How Did The Thunder Get To Be This Good?
Last night, the Oklahoma City Thunder erased an 18-point first half deficit - and a 15-point halftime deficit - to defeat the San Antonio Spurs and head to the NBA Finals. In the postgame, every Spurs player credited the young Thunder squad and its extremely high talent level.
But how did the Thunder get to be so good, so quickly?
Well, a roster like this doesn't just make itself happen. Sam Presti, the team's GM, has done a superb job evaluating talent and using the draft to build this franchise. Here is how the Thunder assembled the current squad:
Kevin Durant - 2007 NBA Draft, Second Overall Selection
Jeff Green - 2007 NBA Draft, Fifth Overall Selection (Acquired the pick in a trade with the Boston Celtics for Ray Allen; later traded to the Celtics in 2011 for Kendrick Perkins)
Russell Westbrook - 2008 NBA Draft, Fourth Overall Selection
Serge Ibaka - 2008 NBA Draft, 24th Overall Selection (Acquired the pick in a trade with Phoenix)
James Harden - 2009 NBA Draft, Third Overall Selection
It obviously took some bad times to make the Thunder good. You don't earn top picks in the draft without first losing a lot of games. And of course, a little luck helps also. In hindsight, many will say Durant fell into the franchise's lap in 2007 after Portland selected Greg Oden. Boy, did those two picks ever change the landscape of the NBA.
In the same draft, the franchise traded Ray Allen and the rights to a pick that was used to select Glen "Big Baby" Davis to pick Jeff Green fifth, only to ship Green back to Boston four years later to acquire Kendrick Perkins. In 2008, with Kevin Love still on the board, Presti's crew opted for Russell Westbrook, only to turn around and take a different big man, Serge Ibaka, later in the same round. The following year, James Harden was selected.
But how did the Thunder stockpile all these draft picks? Well, that's where the true genius comes in. The second first-round pick in 2008 (that was used to select Ibaka) was acquired when the Thunder took Kurt Thomas from the Suns and ate his $8.1 million contract in 2007.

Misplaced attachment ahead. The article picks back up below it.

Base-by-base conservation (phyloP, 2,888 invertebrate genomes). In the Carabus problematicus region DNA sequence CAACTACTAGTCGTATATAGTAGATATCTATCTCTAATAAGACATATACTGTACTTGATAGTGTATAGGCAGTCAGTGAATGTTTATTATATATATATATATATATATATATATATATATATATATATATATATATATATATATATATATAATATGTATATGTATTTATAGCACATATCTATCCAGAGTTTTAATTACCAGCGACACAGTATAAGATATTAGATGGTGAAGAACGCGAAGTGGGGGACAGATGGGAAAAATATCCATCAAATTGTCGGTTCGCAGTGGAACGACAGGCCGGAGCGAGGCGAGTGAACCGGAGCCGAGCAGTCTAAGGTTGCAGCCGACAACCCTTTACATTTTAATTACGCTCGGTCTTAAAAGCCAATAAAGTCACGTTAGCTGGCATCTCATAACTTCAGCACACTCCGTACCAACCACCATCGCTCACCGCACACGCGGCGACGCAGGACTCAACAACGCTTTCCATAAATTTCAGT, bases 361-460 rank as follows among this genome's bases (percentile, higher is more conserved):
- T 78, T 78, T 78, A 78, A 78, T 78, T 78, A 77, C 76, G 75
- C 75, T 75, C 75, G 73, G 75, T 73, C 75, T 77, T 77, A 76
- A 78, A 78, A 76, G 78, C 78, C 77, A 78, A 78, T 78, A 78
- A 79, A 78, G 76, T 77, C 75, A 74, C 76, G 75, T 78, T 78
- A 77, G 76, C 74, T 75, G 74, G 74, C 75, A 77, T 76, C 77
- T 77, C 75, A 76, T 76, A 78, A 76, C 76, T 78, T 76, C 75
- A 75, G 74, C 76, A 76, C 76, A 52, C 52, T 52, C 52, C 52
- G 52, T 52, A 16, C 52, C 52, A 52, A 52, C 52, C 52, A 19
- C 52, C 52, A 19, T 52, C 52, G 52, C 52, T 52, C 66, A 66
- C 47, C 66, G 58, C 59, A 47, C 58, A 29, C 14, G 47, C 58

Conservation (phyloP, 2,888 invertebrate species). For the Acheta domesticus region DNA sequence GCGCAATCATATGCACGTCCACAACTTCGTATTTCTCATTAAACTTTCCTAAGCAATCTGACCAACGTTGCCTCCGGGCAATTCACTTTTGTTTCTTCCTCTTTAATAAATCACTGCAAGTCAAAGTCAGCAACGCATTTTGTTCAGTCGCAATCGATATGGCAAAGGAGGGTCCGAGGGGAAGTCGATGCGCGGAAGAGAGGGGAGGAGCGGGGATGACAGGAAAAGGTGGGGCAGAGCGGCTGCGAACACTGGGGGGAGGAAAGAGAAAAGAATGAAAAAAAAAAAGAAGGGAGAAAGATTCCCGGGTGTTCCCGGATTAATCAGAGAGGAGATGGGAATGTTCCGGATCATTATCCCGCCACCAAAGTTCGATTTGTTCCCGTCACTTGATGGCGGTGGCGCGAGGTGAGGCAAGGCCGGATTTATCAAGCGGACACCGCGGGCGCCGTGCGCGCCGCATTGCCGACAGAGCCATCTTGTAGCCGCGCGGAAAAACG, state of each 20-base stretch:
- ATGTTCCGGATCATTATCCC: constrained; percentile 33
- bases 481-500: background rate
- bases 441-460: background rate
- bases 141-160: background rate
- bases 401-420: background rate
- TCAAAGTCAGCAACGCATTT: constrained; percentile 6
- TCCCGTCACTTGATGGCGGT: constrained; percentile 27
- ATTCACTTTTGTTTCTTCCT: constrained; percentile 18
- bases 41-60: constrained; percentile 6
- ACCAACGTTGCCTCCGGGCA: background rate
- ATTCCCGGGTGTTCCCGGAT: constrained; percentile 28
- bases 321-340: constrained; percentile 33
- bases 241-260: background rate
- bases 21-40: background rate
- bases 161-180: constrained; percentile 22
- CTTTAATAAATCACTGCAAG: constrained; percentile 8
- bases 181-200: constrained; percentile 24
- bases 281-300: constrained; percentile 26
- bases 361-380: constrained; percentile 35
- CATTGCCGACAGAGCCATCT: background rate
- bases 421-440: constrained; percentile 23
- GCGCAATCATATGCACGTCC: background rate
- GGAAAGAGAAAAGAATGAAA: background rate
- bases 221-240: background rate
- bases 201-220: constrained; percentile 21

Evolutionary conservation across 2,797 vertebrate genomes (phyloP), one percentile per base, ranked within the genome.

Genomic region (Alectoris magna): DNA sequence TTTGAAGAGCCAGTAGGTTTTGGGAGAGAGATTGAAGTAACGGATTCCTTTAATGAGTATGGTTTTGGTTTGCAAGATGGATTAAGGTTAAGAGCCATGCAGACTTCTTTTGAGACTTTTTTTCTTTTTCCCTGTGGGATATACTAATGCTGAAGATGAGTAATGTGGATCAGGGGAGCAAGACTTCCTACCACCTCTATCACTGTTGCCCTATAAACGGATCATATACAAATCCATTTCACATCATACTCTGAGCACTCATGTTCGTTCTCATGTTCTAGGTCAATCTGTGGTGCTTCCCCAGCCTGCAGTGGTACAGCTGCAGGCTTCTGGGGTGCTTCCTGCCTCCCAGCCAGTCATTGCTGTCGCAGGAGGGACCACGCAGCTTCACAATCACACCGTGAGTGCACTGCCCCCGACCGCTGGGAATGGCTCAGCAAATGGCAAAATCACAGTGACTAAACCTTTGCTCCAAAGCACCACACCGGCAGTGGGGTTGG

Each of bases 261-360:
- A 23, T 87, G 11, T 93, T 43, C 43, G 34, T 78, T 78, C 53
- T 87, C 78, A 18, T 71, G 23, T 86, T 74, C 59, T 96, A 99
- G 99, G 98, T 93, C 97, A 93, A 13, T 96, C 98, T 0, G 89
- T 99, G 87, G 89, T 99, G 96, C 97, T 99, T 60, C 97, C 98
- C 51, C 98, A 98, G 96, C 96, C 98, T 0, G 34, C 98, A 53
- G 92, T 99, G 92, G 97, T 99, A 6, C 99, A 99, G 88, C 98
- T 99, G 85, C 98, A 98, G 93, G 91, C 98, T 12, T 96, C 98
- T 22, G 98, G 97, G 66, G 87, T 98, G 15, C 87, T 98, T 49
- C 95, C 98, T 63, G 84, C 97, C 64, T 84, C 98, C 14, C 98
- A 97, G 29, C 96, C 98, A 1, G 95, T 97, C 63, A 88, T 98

The team acquired Thabo Sefolosha from Chicago in 2008 by sending the Bulls one of its three first-round picks in the 2009 draft. How does a team end up with three first-round spots? Well, one of those came when Presti flipped the aforementioned Thomas to San Antonio months after acquiring him (essentially, by playing the middleman in Kurt Thomas acquisitions, the Thunder got three first round picks - two from Phoenix, one from San Antonio). The pick it did send to the Bulls for Thabo was Denver's property, which Oklahoma City acquired by trading Johan Petro to the Nuggets (have you even heard of Johan Petro?).
This team was was no accident; it's been years in the making, beginning in 2007. Fans always wonder how their team can become better not only in the short term, but for the long haul. The average age on the Thunder's roster? Twenty-six years old (25 if you don't include mid-season acquisition, 37-year old Derek Fisher). It gets scarier. Of the foursome of Durant, Westbrook, Harden and Ibaka, Durant is the eldest, at 23 years and 221 days old. He is the three-time defending scoring champion, and has only been in the league for five years. The future for the Thunder is bright, folks - and we're just beginning to watch it all unfold.
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